I know that Valiant keeps on ‘making the news’ here at the digest, but there is good reason – no-one else out there seems to be as innovative or as good as collaborating with the heavyweights of the industry to redefine what is possible for the medieval sword enthusiast on a budget. And they have indeed done it again, with a new designer – the legendary John Lundemo from Odinblades joining the fray, with his first design to be a Euro style saber from his ‘Warder Series’.

Warder Series Sword

Not the actual prototype, but an example of one of John’s swords in the Warder Style.

Very exciting stuff indeed, with the prototype due out for John’s final approval any day now.

Click here to read more


Del Tin Sword

While this is not exactly NEW news (try saying New News 10 times fast!) – it is worth a mention.

One of the oldest sword manufacturers still in the business (since 1965!) – Del Tin – have now made their swords available directly from one of the most respected sword sellers in the industry, Kult of Athena, and the variety of swords available is quite impressive.

It is very much a match made in heaven – and now it is no longer necessary to wait 9 months and import the swords from Italy with the hassle of exorbitant shipping costs, paperwork and customs hassles. Prices are (as always with KoA) very, very attractive – so it is well worth a look at something old that has become new again...

Del Tin Swords at Kult of Athena

To stay on top of developments in the sword industry as they happen, be sure to check the SMG Newsfeed often - or better yet, use the RSS feed to get announcements in your RSS reader.

”The First Cut is the Deepest: Accidents with Swords”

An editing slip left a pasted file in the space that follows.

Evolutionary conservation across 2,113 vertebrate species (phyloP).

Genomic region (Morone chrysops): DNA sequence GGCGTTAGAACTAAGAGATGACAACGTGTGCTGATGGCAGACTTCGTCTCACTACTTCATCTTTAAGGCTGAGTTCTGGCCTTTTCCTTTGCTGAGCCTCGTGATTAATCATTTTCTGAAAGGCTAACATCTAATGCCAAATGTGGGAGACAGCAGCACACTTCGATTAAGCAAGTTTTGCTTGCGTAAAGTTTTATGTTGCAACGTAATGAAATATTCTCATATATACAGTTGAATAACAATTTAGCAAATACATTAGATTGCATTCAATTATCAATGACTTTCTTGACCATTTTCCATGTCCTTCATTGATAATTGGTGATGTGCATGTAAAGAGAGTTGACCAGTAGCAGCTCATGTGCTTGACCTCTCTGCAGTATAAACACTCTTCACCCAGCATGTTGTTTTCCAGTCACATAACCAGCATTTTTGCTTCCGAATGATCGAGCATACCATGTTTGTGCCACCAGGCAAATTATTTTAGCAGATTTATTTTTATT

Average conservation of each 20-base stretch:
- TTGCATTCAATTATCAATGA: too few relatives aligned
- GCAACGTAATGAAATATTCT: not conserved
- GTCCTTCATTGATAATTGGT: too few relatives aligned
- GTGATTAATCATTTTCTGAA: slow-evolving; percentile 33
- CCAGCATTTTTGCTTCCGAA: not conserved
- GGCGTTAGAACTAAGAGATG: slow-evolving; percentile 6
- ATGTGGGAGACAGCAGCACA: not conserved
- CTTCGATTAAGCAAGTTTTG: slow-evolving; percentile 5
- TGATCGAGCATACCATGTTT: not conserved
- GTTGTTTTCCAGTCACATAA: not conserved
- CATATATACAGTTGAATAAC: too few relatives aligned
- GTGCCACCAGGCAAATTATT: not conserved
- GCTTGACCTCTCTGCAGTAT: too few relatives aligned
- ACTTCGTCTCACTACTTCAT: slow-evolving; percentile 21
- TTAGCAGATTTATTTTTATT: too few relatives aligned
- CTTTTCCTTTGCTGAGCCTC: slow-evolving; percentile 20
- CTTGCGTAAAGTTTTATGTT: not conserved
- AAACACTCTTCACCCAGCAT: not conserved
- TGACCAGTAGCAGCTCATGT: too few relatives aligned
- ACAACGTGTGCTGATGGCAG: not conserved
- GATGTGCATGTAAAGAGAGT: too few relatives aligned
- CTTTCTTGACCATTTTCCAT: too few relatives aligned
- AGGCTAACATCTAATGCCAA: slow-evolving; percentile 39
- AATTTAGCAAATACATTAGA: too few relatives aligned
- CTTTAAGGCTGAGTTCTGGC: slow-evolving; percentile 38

Dan Dacombe The katana had a loose tsuka.

I could feel it when I swung; a slight shifting under my hand, as if I was swinging a rattlesnake instead of a sword. The tang felt like it was moving inside the handle – it was quite unnerving, really. So once I confirmed that this was the problem and I wasn’t just crazy, I asked around on the SBG forum about what I should do.

“Not a problem,” came the response. “A bit of epoxy in the handle and that’ll tighten it right up. No hassle, no problem.”

“Good show,” says I. “I’ll whip the handle off, put some epoxy in there, and put the handle back on lickity-split. Thanks for the help, guv’ner.” (When I’m asking questions on the forum I talk like that – makes me feel sophisticated). I believed that it wouldn’t be a problem for the same reason that I believed the shelves in the bathroom would be a snap to install, or that I could easily fix the washing machine, or that I never noticed dirt around the house until it had amassed in sufficient quantities to attract its own moon. I am a MAN, baby, and just point me at a project you want done and then stay the heck out of my way. I’ll go after it like a marine hoofing a pack of C4 into an enemy bunker.

I get this powerful instinct from my father, who in turn got it from his father. Unlike me, though, they actually had the expertise to back it up – both of them could build a house from scratch, including the trusses, wiring and plumbing, and actually had on several occasions. I struggled with assembling our new child’s “idiot-proof” playpen, which in degree of difficulty to assemble seemed (to me at least) comparable to the International Space Station. So perhaps I should not have assumed the best of this epoxy business before I got it started. No matter. Here’s how it went.